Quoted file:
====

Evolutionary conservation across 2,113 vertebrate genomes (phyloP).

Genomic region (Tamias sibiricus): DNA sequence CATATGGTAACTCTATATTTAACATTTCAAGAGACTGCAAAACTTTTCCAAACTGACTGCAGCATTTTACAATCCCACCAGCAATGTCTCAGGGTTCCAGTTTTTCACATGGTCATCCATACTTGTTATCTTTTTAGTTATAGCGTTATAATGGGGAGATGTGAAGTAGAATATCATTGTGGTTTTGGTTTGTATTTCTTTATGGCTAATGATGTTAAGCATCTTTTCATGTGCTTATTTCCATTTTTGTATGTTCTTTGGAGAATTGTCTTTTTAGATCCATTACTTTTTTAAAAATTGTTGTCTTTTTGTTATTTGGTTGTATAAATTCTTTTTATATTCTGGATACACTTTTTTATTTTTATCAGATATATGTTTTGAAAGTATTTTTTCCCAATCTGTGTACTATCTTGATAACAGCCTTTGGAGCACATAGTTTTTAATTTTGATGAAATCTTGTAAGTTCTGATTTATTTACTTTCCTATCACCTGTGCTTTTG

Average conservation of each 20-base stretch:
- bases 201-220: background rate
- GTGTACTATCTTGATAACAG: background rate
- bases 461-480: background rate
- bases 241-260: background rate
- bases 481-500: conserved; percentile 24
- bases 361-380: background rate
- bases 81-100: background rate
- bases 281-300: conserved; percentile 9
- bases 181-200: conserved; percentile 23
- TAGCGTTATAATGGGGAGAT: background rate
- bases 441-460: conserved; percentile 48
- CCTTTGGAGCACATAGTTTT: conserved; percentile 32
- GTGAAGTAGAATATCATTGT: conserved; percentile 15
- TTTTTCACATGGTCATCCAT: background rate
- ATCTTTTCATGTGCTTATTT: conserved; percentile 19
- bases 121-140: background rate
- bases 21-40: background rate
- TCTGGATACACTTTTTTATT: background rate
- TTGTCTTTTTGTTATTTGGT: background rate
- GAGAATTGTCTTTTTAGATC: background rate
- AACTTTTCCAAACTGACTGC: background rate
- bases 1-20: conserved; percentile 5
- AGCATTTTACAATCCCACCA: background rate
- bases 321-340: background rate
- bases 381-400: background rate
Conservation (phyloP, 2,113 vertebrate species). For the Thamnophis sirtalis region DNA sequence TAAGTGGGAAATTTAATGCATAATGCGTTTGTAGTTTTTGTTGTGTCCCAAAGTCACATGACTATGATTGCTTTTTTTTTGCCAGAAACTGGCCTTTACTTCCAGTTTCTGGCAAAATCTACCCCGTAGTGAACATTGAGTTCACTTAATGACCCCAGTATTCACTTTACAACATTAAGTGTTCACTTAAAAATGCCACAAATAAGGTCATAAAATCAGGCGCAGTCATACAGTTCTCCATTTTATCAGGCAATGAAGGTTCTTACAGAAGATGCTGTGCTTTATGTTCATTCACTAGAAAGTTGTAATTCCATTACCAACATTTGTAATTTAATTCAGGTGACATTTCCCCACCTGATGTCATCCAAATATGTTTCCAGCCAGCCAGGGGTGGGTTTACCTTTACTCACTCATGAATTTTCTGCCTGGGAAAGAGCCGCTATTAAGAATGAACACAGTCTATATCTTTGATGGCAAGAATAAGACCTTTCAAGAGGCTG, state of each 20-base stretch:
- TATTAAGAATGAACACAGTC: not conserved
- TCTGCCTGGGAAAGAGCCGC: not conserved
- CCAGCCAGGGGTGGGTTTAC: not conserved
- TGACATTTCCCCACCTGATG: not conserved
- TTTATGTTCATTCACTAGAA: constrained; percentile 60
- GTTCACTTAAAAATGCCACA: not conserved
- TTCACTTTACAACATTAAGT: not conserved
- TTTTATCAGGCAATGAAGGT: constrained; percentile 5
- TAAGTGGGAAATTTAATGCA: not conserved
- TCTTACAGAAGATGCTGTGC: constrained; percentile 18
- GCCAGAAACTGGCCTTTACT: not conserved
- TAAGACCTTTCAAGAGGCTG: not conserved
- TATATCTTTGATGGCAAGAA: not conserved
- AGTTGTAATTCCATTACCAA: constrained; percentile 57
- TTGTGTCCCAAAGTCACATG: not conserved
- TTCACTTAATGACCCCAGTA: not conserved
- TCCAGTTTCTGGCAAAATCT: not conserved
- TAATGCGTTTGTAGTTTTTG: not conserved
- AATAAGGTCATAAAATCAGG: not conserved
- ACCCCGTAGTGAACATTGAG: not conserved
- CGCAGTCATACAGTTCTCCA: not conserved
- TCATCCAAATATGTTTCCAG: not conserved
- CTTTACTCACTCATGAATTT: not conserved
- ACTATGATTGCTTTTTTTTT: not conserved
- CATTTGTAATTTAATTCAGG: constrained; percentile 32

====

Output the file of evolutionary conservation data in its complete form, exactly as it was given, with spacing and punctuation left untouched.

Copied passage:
Evolutionary conservation across 2,113 vertebrate genomes (phyloP).

Genomic region (Tamias sibiricus): DNA sequence CATATGGTAACTCTATATTTAACATTTCAAGAGACTGCAAAACTTTTCCAAACTGACTGCAGCATTTTACAATCCCACCAGCAATGTCTCAGGGTTCCAGTTTTTCACATGGTCATCCATACTTGTTATCTTTTTAGTTATAGCGTTATAATGGGGAGATGTGAAGTAGAATATCATTGTGGTTTTGGTTTGTATTTCTTTATGGCTAATGATGTTAAGCATCTTTTCATGTGCTTATTTCCATTTTTGTATGTTCTTTGGAGAATTGTCTTTTTAGATCCATTACTTTTTTAAAAATTGTTGTCTTTTTGTTATTTGGTTGTATAAATTCTTTTTATATTCTGGATACACTTTTTTATTTTTATCAGATATATGTTTTGAAAGTATTTTTTCCCAATCTGTGTACTATCTTGATAACAGCCTTTGGAGCACATAGTTTTTAATTTTGATGAAATCTTGTAAGTTCTGATTTATTTACTTTCCTATCACCTGTGCTTTTG

Average conservation of each 20-base stretch:
- bases 201-220: background rate
- GTGTACTATCTTGATAACAG: background rate
- bases 461-480: background rate
- bases 241-260: background rate
- bases 481-500: conserved; percentile 24
- bases 361-380: background rate
- bases 81-100: background rate
- bases 281-300: conserved; percentile 9
- bases 181-200: conserved; percentile 23
- TAGCGTTATAATGGGGAGAT: background rate
- bases 441-460: conserved; percentile 48
- CCTTTGGAGCACATAGTTTT: conserved; percentile 32
- GTGAAGTAGAATATCATTGT: conserved; percentile 15
- TTTTTCACATGGTCATCCAT: background rate
- ATCTTTTCATGTGCTTATTT: conserved; percentile 19
- bases 121-140: background rate
- bases 21-40: background rate
- TCTGGATACACTTTTTTATT: background rate
- TTGTCTTTTTGTTATTTGGT: background rate
- GAGAATTGTCTTTTTAGATC: background rate
- AACTTTTCCAAACTGACTGC: background rate
- bases 1-20: conserved; percentile 5
- AGCATTTTACAATCCCACCA: background rate
- bases 321-340: background rate
- bases 381-400: background rate
Conservation (phyloP, 2,113 vertebrate species). For the Thamnophis sirtalis region DNA sequence TAAGTGGGAAATTTAATGCATAATGCGTTTGTAGTTTTTGTTGTGTCCCAAAGTCACATGACTATGATTGCTTTTTTTTTGCCAGAAACTGGCCTTTACTTCCAGTTTCTGGCAAAATCTACCCCGTAGTGAACATTGAGTTCACTTAATGACCCCAGTATTCACTTTACAACATTAAGTGTTCACTTAAAAATGCCACAAATAAGGTCATAAAATCAGGCGCAGTCATACAGTTCTCCATTTTATCAGGCAATGAAGGTTCTTACAGAAGATGCTGTGCTTTATGTTCATTCACTAGAAAGTTGTAATTCCATTACCAACATTTGTAATTTAATTCAGGTGACATTTCCCCACCTGATGTCATCCAAATATGTTTCCAGCCAGCCAGGGGTGGGTTTACCTTTACTCACTCATGAATTTTCTGCCTGGGAAAGAGCCGCTATTAAGAATGAACACAGTCTATATCTTTGATGGCAAGAATAAGACCTTTCAAGAGGCTG, state of each 20-base stretch:
- TATTAAGAATGAACACAGTC: not conserved
- TCTGCCTGGGAAAGAGCCGC: not conserved
- CCAGCCAGGGGTGGGTTTAC: not conserved
- TGACATTTCCCCACCTGATG: not conserved
- TTTATGTTCATTCACTAGAA: constrained; percentile 60
- GTTCACTTAAAAATGCCACA: not conserved
- TTCACTTTACAACATTAAGT: not conserved
- TTTTATCAGGCAATGAAGGT: constrained; percentile 5
- TAAGTGGGAAATTTAATGCA: not conserved
- TCTTACAGAAGATGCTGTGC: constrained; percentile 18
- GCCAGAAACTGGCCTTTACT: not conserved
- TAAGACCTTTCAAGAGGCTG: not conserved
- TATATCTTTGATGGCAAGAA: not conserved
- AGTTGTAATTCCATTACCAA: constrained; percentile 57
- TTGTGTCCCAAAGTCACATG: not conserved
- TTCACTTAATGACCCCAGTA: not conserved
- TCCAGTTTCTGGCAAAATCT: not conserved
- TAATGCGTTTGTAGTTTTTG: not conserved
- AATAAGGTCATAAAATCAGG: not conserved
- ACCCCGTAGTGAACATTGAG: not conserved
- CGCAGTCATACAGTTCTCCA: not conserved
- TCATCCAAATATGTTTCCAG: not conserved
- CTTTACTCACTCATGAATTT: not conserved
- ACTATGATTGCTTTTTTTTT: not conserved
- CATTTGTAATTTAATTCAGG: constrained; percentile 32